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By Gus Solomons jr
American Ballet Theatre
Metropolitan Opera House
May 25, 2011
Reviewed by Gus Solomons jr
Sascha Radetsky, Alexandre Hammoudi and Daniil Simkin in Benjamin Millepied’s Troika. Photo by Mikhail Logvinov. Courtesy ABT.
It’s a shame the general public has no idea how difficult the dancing is that American Ballet Theatre does with such authority, grace, and apparent ease. The program titled "From Classic to Premieres"—comprising premieres by Alexei Ratmansky and Christopher Wheeldon, a new work by Benjamin Millepied, and Antony Tudor's 1967 Shadowplay—received respectable applause on Wednesday, May 25, reflecting not the quality of the dancing, which was typically amazing, but the wow factor of the choreography, which featured few flashy tricks.
Ratmansky’s Dumbarton is a lyrical etude for five stellar couples, impelled by Igor Stravinsky’s Dumbarton Oaks. The dancers dash on and offstage in too-brief interactions in myriad combinations. Even in an abstract piece Ratmansky throws in little dramatic flourishes, and his forte, quick shifting of spatial patterns, reigns throughout. The ballet is well-crafted—no surprise for Ratmansky—but the constancy of change and fast pace makes it too frenetic to savor.
Millepied’s Troika, which premiered at Moscow’s Bolshoi Theater in March, is a male trio, set to Bach solo cello music, wonderfully played by Jonathan Spitz seated onstage. After an opening of good-natured horseplay, the structure has each man by turns taking the lead, while the other two accompany, lifting and supporting him or matching his steps. Millepied features each dancer’s strengths—Sascha Radetsky’s exuberance and dazzling beats, Daniil Simkin’s playfulness, and Alexandre Hammoudi’s poeticism. But boyish roguishness seems juvenile for such a masterful cast.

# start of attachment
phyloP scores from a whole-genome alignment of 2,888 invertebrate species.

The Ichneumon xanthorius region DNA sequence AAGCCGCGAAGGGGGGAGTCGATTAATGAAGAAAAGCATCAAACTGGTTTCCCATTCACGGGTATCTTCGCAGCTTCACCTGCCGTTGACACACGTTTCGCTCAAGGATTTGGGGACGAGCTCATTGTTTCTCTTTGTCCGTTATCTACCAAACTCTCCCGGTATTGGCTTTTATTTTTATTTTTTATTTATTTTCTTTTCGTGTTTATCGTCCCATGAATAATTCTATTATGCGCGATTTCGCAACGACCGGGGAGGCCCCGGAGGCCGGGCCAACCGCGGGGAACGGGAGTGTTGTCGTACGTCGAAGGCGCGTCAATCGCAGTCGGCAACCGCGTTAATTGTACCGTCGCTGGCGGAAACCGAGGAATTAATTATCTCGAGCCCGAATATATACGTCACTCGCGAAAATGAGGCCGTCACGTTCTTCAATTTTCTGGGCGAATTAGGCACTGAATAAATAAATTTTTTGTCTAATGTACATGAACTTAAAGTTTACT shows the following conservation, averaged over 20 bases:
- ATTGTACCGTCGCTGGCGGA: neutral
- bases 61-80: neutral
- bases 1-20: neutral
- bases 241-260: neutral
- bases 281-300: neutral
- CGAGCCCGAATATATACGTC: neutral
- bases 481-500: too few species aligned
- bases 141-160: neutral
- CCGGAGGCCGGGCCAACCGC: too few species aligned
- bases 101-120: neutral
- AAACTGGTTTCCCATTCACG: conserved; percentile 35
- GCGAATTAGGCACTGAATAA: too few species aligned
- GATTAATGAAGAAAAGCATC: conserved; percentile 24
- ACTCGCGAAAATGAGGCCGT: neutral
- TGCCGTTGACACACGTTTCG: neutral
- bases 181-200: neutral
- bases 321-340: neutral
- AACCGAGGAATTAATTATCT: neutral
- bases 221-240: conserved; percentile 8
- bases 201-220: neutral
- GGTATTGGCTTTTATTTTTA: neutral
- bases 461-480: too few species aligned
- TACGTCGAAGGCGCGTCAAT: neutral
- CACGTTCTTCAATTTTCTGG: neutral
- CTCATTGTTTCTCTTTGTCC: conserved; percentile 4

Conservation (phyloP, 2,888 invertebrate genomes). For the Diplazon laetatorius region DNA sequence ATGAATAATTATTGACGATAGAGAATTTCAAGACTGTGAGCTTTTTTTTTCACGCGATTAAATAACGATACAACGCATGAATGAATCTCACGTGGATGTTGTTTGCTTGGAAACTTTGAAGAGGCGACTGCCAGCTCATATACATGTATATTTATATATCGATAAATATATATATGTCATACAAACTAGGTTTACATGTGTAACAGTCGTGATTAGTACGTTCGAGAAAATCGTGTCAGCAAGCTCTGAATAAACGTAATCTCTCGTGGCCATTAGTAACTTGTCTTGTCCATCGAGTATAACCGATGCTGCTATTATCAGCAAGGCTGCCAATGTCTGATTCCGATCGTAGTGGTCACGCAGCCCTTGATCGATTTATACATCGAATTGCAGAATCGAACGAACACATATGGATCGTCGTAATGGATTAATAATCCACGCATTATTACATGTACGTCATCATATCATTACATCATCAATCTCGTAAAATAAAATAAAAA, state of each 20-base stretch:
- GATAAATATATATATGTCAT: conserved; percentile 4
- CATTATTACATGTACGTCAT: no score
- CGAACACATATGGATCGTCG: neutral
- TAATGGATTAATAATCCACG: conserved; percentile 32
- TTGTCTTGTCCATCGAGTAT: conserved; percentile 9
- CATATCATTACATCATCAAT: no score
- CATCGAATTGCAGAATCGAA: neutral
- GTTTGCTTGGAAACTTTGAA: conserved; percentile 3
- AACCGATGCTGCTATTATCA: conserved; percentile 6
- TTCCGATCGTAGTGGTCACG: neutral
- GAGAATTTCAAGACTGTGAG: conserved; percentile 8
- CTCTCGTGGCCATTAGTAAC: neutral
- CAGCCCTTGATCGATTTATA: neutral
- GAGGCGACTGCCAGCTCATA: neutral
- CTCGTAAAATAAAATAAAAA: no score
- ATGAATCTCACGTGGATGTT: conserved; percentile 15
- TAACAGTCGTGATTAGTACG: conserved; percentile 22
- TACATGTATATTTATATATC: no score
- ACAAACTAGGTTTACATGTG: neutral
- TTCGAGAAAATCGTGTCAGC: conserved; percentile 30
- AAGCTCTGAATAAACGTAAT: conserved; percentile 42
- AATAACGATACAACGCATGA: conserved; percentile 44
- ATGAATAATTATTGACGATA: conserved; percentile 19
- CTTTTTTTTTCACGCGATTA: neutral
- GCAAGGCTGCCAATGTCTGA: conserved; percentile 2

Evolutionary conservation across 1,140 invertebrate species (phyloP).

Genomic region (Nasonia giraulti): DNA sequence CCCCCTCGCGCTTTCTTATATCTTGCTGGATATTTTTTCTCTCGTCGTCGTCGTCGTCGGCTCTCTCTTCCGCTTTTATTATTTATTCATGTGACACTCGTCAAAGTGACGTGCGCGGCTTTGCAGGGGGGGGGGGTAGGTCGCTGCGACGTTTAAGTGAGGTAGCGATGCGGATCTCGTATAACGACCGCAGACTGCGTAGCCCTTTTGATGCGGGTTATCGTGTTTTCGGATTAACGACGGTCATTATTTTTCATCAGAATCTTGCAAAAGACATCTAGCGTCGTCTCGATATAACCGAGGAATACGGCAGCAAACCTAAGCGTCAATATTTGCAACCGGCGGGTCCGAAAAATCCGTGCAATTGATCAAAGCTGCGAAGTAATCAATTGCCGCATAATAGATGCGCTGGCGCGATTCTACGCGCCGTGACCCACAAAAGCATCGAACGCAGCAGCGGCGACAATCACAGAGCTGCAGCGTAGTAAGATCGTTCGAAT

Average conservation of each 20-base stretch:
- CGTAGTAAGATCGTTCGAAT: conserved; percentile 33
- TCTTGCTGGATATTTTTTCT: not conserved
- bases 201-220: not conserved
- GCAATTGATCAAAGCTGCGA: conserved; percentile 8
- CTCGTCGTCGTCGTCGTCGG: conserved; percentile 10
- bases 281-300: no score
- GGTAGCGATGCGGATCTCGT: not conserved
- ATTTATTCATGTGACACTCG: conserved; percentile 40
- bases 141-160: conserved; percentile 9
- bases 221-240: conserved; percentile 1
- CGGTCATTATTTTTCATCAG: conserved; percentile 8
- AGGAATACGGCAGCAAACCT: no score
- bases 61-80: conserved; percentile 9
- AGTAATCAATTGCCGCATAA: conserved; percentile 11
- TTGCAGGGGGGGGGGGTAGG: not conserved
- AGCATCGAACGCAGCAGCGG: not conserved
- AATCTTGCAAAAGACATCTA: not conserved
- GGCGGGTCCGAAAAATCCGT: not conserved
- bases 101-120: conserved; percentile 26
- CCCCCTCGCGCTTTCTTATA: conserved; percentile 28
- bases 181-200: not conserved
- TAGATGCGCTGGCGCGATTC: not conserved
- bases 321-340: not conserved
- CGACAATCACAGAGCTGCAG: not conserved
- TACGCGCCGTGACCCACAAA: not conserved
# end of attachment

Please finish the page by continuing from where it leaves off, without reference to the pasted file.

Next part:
Shadowplay reflects Tudor’s fascination with Buddhism. It recounts the journey of its protagonist toward Nirvana, beyond worldly irritations. Boy with Matted Hair (Craig Salstein, technically assured and expressively restrained), reposing by a gnarled tree (scenery and costumes by Michael Annals), encounters a pack of vine-swinging Arboreals, a six-pack of Aerials on point, a Terrestrial (stately Cory Stearns), and Celestials (Xiomara Reyes, lofted by strongmen Roddy Doble and Patrick Ogle). This odd, exotic piece is a curiosity we appreciate getting to see once.
Handily abetted by Brad Fields’s dazzling lighting, Wheeldon paints ravishing stage images in the premiere of Thirteen Diversions. The cast in Bob Crowley’s stylish costumes—four lead couples in light gray and eight couples in black—move against a backdrop of changing color washes with a glowing bar of light in contrasting hues that changes the perceived height of the space. To Benjamin Britten’s Diversions for Piano and Orchestra, Wheeldon sends the corps streaking across the stage like paintbrush strokes, creating spaces for his amazingly inventive partnering, most especially a duet for Gillian Murphy and David Hallberg that twines like a warm embrace.